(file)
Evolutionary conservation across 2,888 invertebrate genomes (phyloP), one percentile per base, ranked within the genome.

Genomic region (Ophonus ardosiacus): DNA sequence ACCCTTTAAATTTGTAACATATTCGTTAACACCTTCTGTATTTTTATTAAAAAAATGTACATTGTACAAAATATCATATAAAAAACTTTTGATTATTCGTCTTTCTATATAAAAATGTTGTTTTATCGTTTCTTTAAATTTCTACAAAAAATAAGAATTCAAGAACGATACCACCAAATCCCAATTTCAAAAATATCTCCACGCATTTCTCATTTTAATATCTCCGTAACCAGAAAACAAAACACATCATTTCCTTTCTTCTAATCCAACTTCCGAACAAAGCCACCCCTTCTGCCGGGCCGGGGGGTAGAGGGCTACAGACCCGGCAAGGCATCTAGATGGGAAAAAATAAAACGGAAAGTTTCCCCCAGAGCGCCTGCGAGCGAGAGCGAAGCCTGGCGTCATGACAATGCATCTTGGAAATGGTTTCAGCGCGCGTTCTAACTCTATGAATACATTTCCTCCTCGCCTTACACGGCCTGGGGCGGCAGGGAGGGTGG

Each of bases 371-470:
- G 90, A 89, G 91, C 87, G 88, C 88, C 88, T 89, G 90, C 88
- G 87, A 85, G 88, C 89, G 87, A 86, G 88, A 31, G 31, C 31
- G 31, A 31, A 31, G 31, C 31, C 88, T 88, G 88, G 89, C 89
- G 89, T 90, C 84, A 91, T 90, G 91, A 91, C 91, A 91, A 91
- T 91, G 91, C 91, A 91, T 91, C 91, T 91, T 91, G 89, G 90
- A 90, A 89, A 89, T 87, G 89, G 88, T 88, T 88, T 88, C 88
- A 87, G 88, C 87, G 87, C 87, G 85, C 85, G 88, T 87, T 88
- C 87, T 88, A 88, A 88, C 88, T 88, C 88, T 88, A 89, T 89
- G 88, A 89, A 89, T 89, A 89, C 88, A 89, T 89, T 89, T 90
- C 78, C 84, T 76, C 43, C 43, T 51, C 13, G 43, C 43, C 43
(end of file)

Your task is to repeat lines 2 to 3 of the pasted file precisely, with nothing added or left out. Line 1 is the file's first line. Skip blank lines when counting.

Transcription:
Genomic region (Ophonus ardosiacus): DNA sequence ACCCTTTAAATTTGTAACATATTCGTTAACACCTTCTGTATTTTTATTAAAAAAATGTACATTGTACAAAATATCATATAAAAAACTTTTGATTATTCGTCTTTCTATATAAAAATGTTGTTTTATCGTTTCTTTAAATTTCTACAAAAAATAAGAATTCAAGAACGATACCACCAAATCCCAATTTCAAAAATATCTCCACGCATTTCTCATTTTAATATCTCCGTAACCAGAAAACAAAACACATCATTTCCTTTCTTCTAATCCAACTTCCGAACAAAGCCACCCCTTCTGCCGGGCCGGGGGGTAGAGGGCTACAGACCCGGCAAGGCATCTAGATGGGAAAAAATAAAACGGAAAGTTTCCCCCAGAGCGCCTGCGAGCGAGAGCGAAGCCTGGCGTCATGACAATGCATCTTGGAAATGGTTTCAGCGCGCGTTCTAACTCTATGAATACATTTCCTCCTCGCCTTACACGGCCTGGGGCGGCAGGGAGGGTGG

Each of bases 371-470: